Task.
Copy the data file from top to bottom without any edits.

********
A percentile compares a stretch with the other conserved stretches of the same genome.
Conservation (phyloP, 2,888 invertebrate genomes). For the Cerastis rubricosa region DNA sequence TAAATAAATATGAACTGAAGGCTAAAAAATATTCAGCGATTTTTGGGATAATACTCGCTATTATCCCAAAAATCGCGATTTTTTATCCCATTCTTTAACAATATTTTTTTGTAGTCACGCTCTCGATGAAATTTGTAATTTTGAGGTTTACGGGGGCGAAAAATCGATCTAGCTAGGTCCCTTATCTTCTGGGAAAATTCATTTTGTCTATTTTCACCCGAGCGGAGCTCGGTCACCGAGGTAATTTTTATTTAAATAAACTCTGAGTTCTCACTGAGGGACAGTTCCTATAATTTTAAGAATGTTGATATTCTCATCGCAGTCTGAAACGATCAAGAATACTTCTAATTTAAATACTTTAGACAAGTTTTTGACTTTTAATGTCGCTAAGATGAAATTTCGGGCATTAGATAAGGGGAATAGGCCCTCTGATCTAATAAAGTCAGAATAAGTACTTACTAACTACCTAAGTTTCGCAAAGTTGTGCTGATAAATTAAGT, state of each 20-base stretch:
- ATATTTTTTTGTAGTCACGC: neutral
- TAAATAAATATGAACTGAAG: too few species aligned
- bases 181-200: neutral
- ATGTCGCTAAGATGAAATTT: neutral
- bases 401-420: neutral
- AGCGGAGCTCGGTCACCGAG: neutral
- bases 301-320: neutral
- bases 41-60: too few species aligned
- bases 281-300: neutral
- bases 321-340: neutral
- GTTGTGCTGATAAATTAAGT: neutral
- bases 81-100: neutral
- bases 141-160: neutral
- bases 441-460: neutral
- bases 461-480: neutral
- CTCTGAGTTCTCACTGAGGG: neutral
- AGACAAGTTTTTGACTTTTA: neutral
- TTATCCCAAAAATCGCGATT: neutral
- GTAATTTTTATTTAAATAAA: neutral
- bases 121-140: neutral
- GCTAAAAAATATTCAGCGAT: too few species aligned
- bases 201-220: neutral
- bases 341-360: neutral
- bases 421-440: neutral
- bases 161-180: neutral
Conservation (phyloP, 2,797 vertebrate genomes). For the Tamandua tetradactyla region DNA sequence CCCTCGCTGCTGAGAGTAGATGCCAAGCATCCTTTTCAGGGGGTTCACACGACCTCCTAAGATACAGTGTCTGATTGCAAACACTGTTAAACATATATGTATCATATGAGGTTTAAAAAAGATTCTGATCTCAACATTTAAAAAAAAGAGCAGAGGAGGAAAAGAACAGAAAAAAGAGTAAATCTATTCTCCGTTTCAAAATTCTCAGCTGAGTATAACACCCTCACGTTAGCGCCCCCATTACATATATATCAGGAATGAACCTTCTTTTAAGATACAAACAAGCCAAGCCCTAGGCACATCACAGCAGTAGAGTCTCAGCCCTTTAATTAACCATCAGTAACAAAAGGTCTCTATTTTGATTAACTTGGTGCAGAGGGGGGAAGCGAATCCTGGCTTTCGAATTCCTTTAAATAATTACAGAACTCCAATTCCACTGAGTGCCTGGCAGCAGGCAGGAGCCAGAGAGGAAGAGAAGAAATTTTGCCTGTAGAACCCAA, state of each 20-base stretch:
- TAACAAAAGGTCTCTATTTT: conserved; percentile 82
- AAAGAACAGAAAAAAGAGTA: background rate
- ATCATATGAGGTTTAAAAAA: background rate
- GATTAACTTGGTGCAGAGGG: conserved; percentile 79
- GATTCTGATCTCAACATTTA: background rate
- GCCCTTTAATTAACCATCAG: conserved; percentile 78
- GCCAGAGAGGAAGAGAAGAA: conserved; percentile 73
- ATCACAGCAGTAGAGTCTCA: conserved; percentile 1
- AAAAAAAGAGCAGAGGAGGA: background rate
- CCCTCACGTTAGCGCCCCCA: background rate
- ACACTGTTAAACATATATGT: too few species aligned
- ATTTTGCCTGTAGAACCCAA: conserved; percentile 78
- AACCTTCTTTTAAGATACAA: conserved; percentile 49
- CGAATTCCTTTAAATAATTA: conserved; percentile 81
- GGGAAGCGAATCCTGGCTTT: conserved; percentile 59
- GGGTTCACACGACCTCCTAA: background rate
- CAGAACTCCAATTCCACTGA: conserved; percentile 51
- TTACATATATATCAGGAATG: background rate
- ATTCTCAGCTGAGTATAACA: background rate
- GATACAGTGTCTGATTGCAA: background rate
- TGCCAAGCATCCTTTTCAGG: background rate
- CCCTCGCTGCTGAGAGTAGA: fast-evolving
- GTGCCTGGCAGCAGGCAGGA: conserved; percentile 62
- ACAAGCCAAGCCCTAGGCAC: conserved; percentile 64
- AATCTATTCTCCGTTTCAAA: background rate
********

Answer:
A percentile compares a stretch with the other conserved stretches of the same genome.
Conservation (phyloP, 2,888 invertebrate genomes). For the Cerastis rubricosa region DNA sequence TAAATAAATATGAACTGAAGGCTAAAAAATATTCAGCGATTTTTGGGATAATACTCGCTATTATCCCAAAAATCGCGATTTTTTATCCCATTCTTTAACAATATTTTTTTGTAGTCACGCTCTCGATGAAATTTGTAATTTTGAGGTTTACGGGGGCGAAAAATCGATCTAGCTAGGTCCCTTATCTTCTGGGAAAATTCATTTTGTCTATTTTCACCCGAGCGGAGCTCGGTCACCGAGGTAATTTTTATTTAAATAAACTCTGAGTTCTCACTGAGGGACAGTTCCTATAATTTTAAGAATGTTGATATTCTCATCGCAGTCTGAAACGATCAAGAATACTTCTAATTTAAATACTTTAGACAAGTTTTTGACTTTTAATGTCGCTAAGATGAAATTTCGGGCATTAGATAAGGGGAATAGGCCCTCTGATCTAATAAAGTCAGAATAAGTACTTACTAACTACCTAAGTTTCGCAAAGTTGTGCTGATAAATTAAGT, state of each 20-base stretch:
- ATATTTTTTTGTAGTCACGC: neutral
- TAAATAAATATGAACTGAAG: too few species aligned
- bases 181-200: neutral
- ATGTCGCTAAGATGAAATTT: neutral
- bases 401-420: neutral
- AGCGGAGCTCGGTCACCGAG: neutral
- bases 301-320: neutral
- bases 41-60: too few species aligned
- bases 281-300: neutral
- bases 321-340: neutral
- GTTGTGCTGATAAATTAAGT: neutral
- bases 81-100: neutral
- bases 141-160: neutral
- bases 441-460: neutral
- bases 461-480: neutral
- CTCTGAGTTCTCACTGAGGG: neutral
- AGACAAGTTTTTGACTTTTA: neutral
- TTATCCCAAAAATCGCGATT: neutral
- GTAATTTTTATTTAAATAAA: neutral
- bases 121-140: neutral
- GCTAAAAAATATTCAGCGAT: too few species aligned
- bases 201-220: neutral
- bases 341-360: neutral
- bases 421-440: neutral
- bases 161-180: neutral
Conservation (phyloP, 2,797 vertebrate genomes). For the Tamandua tetradactyla region DNA sequence CCCTCGCTGCTGAGAGTAGATGCCAAGCATCCTTTTCAGGGGGTTCACACGACCTCCTAAGATACAGTGTCTGATTGCAAACACTGTTAAACATATATGTATCATATGAGGTTTAAAAAAGATTCTGATCTCAACATTTAAAAAAAAGAGCAGAGGAGGAAAAGAACAGAAAAAAGAGTAAATCTATTCTCCGTTTCAAAATTCTCAGCTGAGTATAACACCCTCACGTTAGCGCCCCCATTACATATATATCAGGAATGAACCTTCTTTTAAGATACAAACAAGCCAAGCCCTAGGCACATCACAGCAGTAGAGTCTCAGCCCTTTAATTAACCATCAGTAACAAAAGGTCTCTATTTTGATTAACTTGGTGCAGAGGGGGGAAGCGAATCCTGGCTTTCGAATTCCTTTAAATAATTACAGAACTCCAATTCCACTGAGTGCCTGGCAGCAGGCAGGAGCCAGAGAGGAAGAGAAGAAATTTTGCCTGTAGAACCCAA, state of each 20-base stretch:
- TAACAAAAGGTCTCTATTTT: conserved; percentile 82
- AAAGAACAGAAAAAAGAGTA: background rate
- ATCATATGAGGTTTAAAAAA: background rate
- GATTAACTTGGTGCAGAGGG: conserved; percentile 79
- GATTCTGATCTCAACATTTA: background rate
- GCCCTTTAATTAACCATCAG: conserved; percentile 78
- GCCAGAGAGGAAGAGAAGAA: conserved; percentile 73
- ATCACAGCAGTAGAGTCTCA: conserved; percentile 1
- AAAAAAAGAGCAGAGGAGGA: background rate
- CCCTCACGTTAGCGCCCCCA: background rate
- ACACTGTTAAACATATATGT: too few species aligned
- ATTTTGCCTGTAGAACCCAA: conserved; percentile 78
- AACCTTCTTTTAAGATACAA: conserved; percentile 49
- CGAATTCCTTTAAATAATTA: conserved; percentile 81
- GGGAAGCGAATCCTGGCTTT: conserved; percentile 59
- GGGTTCACACGACCTCCTAA: background rate
- CAGAACTCCAATTCCACTGA: conserved; percentile 51
- TTACATATATATCAGGAATG: background rate
- ATTCTCAGCTGAGTATAACA: background rate
- GATACAGTGTCTGATTGCAA: background rate
- TGCCAAGCATCCTTTTCAGG: background rate
- CCCTCGCTGCTGAGAGTAGA: fast-evolving
- GTGCCTGGCAGCAGGCAGGA: conserved; percentile 62
- ACAAGCCAAGCCCTAGGCAC: conserved; percentile 64
- AATCTATTCTCCGTTTCAAA: background rate